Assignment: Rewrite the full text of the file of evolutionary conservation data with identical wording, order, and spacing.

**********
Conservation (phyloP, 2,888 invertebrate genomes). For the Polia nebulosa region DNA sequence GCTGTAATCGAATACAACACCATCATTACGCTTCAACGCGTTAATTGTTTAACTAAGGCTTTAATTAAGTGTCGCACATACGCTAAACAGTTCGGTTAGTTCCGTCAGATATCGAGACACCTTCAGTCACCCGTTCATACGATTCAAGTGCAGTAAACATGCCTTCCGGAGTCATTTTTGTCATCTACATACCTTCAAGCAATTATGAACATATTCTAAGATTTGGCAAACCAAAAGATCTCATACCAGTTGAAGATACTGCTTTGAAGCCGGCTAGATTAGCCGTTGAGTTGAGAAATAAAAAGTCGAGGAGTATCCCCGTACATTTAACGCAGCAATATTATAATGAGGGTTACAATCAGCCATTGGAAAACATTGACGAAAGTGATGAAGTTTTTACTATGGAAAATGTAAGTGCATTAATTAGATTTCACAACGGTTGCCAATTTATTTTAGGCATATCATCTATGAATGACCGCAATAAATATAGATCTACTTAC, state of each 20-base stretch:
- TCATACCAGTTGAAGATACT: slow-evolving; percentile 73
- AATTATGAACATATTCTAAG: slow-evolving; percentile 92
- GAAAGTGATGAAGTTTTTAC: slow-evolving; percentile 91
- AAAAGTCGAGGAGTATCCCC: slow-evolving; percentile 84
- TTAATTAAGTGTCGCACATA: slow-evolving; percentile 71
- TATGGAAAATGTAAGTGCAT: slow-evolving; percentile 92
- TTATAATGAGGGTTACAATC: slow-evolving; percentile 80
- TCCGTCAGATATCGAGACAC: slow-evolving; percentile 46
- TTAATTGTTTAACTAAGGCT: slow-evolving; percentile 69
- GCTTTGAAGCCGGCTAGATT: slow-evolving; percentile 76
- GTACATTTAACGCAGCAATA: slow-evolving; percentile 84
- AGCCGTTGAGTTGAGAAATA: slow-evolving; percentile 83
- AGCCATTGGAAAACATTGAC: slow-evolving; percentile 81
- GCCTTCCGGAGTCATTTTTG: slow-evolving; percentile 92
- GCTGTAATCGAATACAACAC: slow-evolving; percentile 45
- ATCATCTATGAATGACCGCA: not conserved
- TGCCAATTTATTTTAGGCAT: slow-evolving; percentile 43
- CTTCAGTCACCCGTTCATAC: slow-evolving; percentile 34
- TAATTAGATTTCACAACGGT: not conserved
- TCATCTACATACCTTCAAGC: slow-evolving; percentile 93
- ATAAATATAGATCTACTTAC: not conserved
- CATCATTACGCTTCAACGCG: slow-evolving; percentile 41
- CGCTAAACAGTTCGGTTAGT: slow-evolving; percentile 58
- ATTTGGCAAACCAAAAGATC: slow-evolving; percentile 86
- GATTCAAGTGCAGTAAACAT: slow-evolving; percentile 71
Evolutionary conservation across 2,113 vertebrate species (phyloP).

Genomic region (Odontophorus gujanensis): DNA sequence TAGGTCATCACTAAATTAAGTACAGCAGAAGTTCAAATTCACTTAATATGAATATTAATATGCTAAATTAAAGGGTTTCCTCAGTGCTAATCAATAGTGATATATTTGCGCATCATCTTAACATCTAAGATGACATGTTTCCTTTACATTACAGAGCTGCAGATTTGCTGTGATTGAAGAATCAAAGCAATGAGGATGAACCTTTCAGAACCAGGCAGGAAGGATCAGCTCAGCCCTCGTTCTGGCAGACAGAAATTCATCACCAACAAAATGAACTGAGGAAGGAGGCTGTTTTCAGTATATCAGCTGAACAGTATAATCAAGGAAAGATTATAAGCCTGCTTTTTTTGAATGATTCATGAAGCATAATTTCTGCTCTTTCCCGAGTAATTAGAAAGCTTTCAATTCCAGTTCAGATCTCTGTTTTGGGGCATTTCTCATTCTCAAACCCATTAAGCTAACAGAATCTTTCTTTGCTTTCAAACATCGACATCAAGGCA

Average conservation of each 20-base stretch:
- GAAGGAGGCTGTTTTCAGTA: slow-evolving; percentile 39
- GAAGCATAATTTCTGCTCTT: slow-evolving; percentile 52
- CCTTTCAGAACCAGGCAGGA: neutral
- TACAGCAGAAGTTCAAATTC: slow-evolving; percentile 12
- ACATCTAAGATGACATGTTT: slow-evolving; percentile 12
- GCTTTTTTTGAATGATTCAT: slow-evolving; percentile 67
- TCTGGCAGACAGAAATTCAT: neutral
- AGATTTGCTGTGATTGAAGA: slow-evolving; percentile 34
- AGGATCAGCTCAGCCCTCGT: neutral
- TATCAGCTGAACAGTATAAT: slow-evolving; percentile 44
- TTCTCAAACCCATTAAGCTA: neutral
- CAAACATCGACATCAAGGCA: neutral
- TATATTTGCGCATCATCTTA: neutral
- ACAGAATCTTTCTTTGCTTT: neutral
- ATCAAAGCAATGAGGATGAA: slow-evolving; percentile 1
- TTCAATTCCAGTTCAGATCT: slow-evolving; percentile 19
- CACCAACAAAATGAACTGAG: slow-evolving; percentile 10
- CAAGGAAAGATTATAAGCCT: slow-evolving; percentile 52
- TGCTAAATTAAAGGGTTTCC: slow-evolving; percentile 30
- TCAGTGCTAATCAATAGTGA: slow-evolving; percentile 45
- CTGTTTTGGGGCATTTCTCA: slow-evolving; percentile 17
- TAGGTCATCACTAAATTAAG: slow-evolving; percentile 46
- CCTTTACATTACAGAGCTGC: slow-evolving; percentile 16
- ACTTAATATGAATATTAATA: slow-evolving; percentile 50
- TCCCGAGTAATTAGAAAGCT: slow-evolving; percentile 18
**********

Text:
Conservation (phyloP, 2,888 invertebrate genomes). For the Polia nebulosa region DNA sequence GCTGTAATCGAATACAACACCATCATTACGCTTCAACGCGTTAATTGTTTAACTAAGGCTTTAATTAAGTGTCGCACATACGCTAAACAGTTCGGTTAGTTCCGTCAGATATCGAGACACCTTCAGTCACCCGTTCATACGATTCAAGTGCAGTAAACATGCCTTCCGGAGTCATTTTTGTCATCTACATACCTTCAAGCAATTATGAACATATTCTAAGATTTGGCAAACCAAAAGATCTCATACCAGTTGAAGATACTGCTTTGAAGCCGGCTAGATTAGCCGTTGAGTTGAGAAATAAAAAGTCGAGGAGTATCCCCGTACATTTAACGCAGCAATATTATAATGAGGGTTACAATCAGCCATTGGAAAACATTGACGAAAGTGATGAAGTTTTTACTATGGAAAATGTAAGTGCATTAATTAGATTTCACAACGGTTGCCAATTTATTTTAGGCATATCATCTATGAATGACCGCAATAAATATAGATCTACTTAC, state of each 20-base stretch:
- TCATACCAGTTGAAGATACT: slow-evolving; percentile 73
- AATTATGAACATATTCTAAG: slow-evolving; percentile 92
- GAAAGTGATGAAGTTTTTAC: slow-evolving; percentile 91
- AAAAGTCGAGGAGTATCCCC: slow-evolving; percentile 84
- TTAATTAAGTGTCGCACATA: slow-evolving; percentile 71
- TATGGAAAATGTAAGTGCAT: slow-evolving; percentile 92
- TTATAATGAGGGTTACAATC: slow-evolving; percentile 80
- TCCGTCAGATATCGAGACAC: slow-evolving; percentile 46
- TTAATTGTTTAACTAAGGCT: slow-evolving; percentile 69
- GCTTTGAAGCCGGCTAGATT: slow-evolving; percentile 76
- GTACATTTAACGCAGCAATA: slow-evolving; percentile 84
- AGCCGTTGAGTTGAGAAATA: slow-evolving; percentile 83
- AGCCATTGGAAAACATTGAC: slow-evolving; percentile 81
- GCCTTCCGGAGTCATTTTTG: slow-evolving; percentile 92
- GCTGTAATCGAATACAACAC: slow-evolving; percentile 45
- ATCATCTATGAATGACCGCA: not conserved
- TGCCAATTTATTTTAGGCAT: slow-evolving; percentile 43
- CTTCAGTCACCCGTTCATAC: slow-evolving; percentile 34
- TAATTAGATTTCACAACGGT: not conserved
- TCATCTACATACCTTCAAGC: slow-evolving; percentile 93
- ATAAATATAGATCTACTTAC: not conserved
- CATCATTACGCTTCAACGCG: slow-evolving; percentile 41
- CGCTAAACAGTTCGGTTAGT: slow-evolving; percentile 58
- ATTTGGCAAACCAAAAGATC: slow-evolving; percentile 86
- GATTCAAGTGCAGTAAACAT: slow-evolving; percentile 71
Evolutionary conservation across 2,113 vertebrate species (phyloP).

Genomic region (Odontophorus gujanensis): DNA sequence TAGGTCATCACTAAATTAAGTACAGCAGAAGTTCAAATTCACTTAATATGAATATTAATATGCTAAATTAAAGGGTTTCCTCAGTGCTAATCAATAGTGATATATTTGCGCATCATCTTAACATCTAAGATGACATGTTTCCTTTACATTACAGAGCTGCAGATTTGCTGTGATTGAAGAATCAAAGCAATGAGGATGAACCTTTCAGAACCAGGCAGGAAGGATCAGCTCAGCCCTCGTTCTGGCAGACAGAAATTCATCACCAACAAAATGAACTGAGGAAGGAGGCTGTTTTCAGTATATCAGCTGAACAGTATAATCAAGGAAAGATTATAAGCCTGCTTTTTTTGAATGATTCATGAAGCATAATTTCTGCTCTTTCCCGAGTAATTAGAAAGCTTTCAATTCCAGTTCAGATCTCTGTTTTGGGGCATTTCTCATTCTCAAACCCATTAAGCTAACAGAATCTTTCTTTGCTTTCAAACATCGACATCAAGGCA

Average conservation of each 20-base stretch:
- GAAGGAGGCTGTTTTCAGTA: slow-evolving; percentile 39
- GAAGCATAATTTCTGCTCTT: slow-evolving; percentile 52
- CCTTTCAGAACCAGGCAGGA: neutral
- TACAGCAGAAGTTCAAATTC: slow-evolving; percentile 12
- ACATCTAAGATGACATGTTT: slow-evolving; percentile 12
- GCTTTTTTTGAATGATTCAT: slow-evolving; percentile 67
- TCTGGCAGACAGAAATTCAT: neutral
- AGATTTGCTGTGATTGAAGA: slow-evolving; percentile 34
- AGGATCAGCTCAGCCCTCGT: neutral
- TATCAGCTGAACAGTATAAT: slow-evolving; percentile 44
- TTCTCAAACCCATTAAGCTA: neutral
- CAAACATCGACATCAAGGCA: neutral
- TATATTTGCGCATCATCTTA: neutral
- ACAGAATCTTTCTTTGCTTT: neutral
- ATCAAAGCAATGAGGATGAA: slow-evolving; percentile 1
- TTCAATTCCAGTTCAGATCT: slow-evolving; percentile 19
- CACCAACAAAATGAACTGAG: slow-evolving; percentile 10
- CAAGGAAAGATTATAAGCCT: slow-evolving; percentile 52
- TGCTAAATTAAAGGGTTTCC: slow-evolving; percentile 30
- TCAGTGCTAATCAATAGTGA: slow-evolving; percentile 45
- CTGTTTTGGGGCATTTCTCA: slow-evolving; percentile 17
- TAGGTCATCACTAAATTAAG: slow-evolving; percentile 46
- CCTTTACATTACAGAGCTGC: slow-evolving; percentile 16
- ACTTAATATGAATATTAATA: slow-evolving; percentile 50
- TCCCGAGTAATTAGAAAGCT: slow-evolving; percentile 18